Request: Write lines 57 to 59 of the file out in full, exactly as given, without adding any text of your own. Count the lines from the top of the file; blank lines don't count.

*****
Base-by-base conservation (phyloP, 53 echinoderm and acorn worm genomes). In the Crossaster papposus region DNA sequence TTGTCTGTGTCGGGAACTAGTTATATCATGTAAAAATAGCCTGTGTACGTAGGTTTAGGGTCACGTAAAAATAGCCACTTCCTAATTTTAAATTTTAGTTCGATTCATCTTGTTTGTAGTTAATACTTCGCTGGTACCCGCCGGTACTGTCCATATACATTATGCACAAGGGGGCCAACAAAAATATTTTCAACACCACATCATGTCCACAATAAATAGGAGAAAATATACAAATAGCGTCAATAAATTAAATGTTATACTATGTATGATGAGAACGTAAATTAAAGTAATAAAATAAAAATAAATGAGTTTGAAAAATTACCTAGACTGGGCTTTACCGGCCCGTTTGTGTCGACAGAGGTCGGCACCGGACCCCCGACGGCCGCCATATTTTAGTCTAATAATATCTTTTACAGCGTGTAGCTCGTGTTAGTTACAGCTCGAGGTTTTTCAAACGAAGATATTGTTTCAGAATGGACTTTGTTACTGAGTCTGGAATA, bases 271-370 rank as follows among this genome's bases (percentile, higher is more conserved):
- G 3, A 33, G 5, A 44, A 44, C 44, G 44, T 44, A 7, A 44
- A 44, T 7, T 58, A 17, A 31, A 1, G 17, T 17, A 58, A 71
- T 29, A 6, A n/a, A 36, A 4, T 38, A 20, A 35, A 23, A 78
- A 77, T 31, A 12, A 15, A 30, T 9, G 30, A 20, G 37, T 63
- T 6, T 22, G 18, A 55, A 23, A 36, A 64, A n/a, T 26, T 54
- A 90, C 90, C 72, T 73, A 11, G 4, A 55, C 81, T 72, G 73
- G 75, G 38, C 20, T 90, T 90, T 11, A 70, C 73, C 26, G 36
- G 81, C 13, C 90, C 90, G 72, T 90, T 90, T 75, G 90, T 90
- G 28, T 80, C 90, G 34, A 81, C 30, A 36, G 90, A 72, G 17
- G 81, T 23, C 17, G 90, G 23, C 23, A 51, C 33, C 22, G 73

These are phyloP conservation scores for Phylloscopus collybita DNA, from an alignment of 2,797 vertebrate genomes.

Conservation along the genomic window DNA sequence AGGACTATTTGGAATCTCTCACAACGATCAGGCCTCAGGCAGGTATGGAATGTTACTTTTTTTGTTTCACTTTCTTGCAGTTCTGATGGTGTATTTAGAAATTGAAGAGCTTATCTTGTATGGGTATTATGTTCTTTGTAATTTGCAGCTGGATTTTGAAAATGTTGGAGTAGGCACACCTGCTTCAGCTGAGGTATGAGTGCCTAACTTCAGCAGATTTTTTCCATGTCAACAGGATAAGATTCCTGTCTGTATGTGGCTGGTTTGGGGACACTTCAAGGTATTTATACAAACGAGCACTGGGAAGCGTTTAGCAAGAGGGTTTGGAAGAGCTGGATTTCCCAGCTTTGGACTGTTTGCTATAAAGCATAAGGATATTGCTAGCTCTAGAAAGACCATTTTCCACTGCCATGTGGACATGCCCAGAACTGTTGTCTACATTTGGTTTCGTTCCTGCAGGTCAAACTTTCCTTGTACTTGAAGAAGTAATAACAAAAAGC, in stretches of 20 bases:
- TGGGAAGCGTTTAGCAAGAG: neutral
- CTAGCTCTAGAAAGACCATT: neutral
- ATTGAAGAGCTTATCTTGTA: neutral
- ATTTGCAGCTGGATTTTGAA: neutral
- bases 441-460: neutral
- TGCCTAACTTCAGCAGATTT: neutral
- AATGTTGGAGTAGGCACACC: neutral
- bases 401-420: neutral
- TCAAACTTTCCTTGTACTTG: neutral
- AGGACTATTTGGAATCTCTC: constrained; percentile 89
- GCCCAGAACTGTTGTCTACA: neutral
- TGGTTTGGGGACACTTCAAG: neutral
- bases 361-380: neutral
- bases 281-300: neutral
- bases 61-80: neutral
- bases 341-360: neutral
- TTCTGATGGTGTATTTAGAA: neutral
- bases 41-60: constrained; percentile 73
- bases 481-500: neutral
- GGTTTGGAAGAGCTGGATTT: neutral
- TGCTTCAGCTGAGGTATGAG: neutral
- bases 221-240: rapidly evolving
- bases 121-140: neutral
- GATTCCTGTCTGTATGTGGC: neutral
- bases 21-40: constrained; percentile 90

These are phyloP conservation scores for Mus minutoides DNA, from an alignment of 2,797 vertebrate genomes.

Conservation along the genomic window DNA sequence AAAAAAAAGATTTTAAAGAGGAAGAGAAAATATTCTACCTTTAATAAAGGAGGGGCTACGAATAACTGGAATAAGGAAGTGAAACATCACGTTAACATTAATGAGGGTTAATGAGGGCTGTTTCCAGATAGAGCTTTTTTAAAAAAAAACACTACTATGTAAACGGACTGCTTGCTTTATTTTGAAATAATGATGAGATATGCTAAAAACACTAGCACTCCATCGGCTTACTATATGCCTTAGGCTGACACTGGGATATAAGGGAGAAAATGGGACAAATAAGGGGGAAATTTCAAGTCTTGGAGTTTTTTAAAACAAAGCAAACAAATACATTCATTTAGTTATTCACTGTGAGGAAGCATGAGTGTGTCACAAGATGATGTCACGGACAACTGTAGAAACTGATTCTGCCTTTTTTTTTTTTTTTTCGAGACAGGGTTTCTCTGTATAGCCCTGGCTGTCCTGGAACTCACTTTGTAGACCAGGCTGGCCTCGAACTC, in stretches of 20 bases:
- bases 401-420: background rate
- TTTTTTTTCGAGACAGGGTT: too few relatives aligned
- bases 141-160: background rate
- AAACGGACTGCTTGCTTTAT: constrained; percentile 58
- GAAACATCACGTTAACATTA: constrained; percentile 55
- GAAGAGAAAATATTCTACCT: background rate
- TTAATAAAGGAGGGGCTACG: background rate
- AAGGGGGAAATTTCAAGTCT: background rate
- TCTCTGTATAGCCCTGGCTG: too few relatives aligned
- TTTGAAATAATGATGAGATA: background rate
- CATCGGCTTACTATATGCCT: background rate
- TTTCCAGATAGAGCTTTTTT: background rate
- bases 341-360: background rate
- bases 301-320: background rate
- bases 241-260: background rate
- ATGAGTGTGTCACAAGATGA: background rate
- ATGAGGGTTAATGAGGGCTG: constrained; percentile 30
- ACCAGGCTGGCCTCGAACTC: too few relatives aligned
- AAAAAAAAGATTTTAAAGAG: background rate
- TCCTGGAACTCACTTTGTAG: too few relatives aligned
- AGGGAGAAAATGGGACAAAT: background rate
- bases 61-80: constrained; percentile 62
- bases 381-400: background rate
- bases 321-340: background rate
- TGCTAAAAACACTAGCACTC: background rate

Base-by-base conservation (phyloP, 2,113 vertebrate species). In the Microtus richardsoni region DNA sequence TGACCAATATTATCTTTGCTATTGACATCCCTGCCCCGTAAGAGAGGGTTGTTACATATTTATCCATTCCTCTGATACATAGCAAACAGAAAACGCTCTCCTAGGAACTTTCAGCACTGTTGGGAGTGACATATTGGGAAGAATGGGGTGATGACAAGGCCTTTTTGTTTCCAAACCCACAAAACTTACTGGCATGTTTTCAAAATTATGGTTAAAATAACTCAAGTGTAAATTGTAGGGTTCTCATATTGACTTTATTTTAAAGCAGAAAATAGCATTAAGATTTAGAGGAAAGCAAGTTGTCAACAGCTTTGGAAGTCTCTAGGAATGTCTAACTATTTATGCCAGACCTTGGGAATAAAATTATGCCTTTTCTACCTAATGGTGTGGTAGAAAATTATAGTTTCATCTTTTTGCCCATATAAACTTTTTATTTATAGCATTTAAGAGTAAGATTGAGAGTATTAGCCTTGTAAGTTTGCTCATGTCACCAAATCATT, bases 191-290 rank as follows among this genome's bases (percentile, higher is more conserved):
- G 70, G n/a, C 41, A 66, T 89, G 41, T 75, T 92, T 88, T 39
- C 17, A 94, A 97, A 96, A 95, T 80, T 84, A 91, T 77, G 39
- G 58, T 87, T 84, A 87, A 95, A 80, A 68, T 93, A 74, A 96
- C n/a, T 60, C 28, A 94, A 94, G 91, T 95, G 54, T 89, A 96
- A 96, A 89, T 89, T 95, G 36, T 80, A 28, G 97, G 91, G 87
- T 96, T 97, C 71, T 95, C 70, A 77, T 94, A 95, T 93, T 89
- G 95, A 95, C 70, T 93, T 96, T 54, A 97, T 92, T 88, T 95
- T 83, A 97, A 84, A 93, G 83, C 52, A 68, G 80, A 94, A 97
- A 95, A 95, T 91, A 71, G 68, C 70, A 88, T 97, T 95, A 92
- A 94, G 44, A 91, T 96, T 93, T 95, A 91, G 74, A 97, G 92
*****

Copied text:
- ATGAGGGTTAATGAGGGCTG: constrained; percentile 30
- ACCAGGCTGGCCTCGAACTC: too few relatives aligned
- AAAAAAAAGATTTTAAAGAG: background rate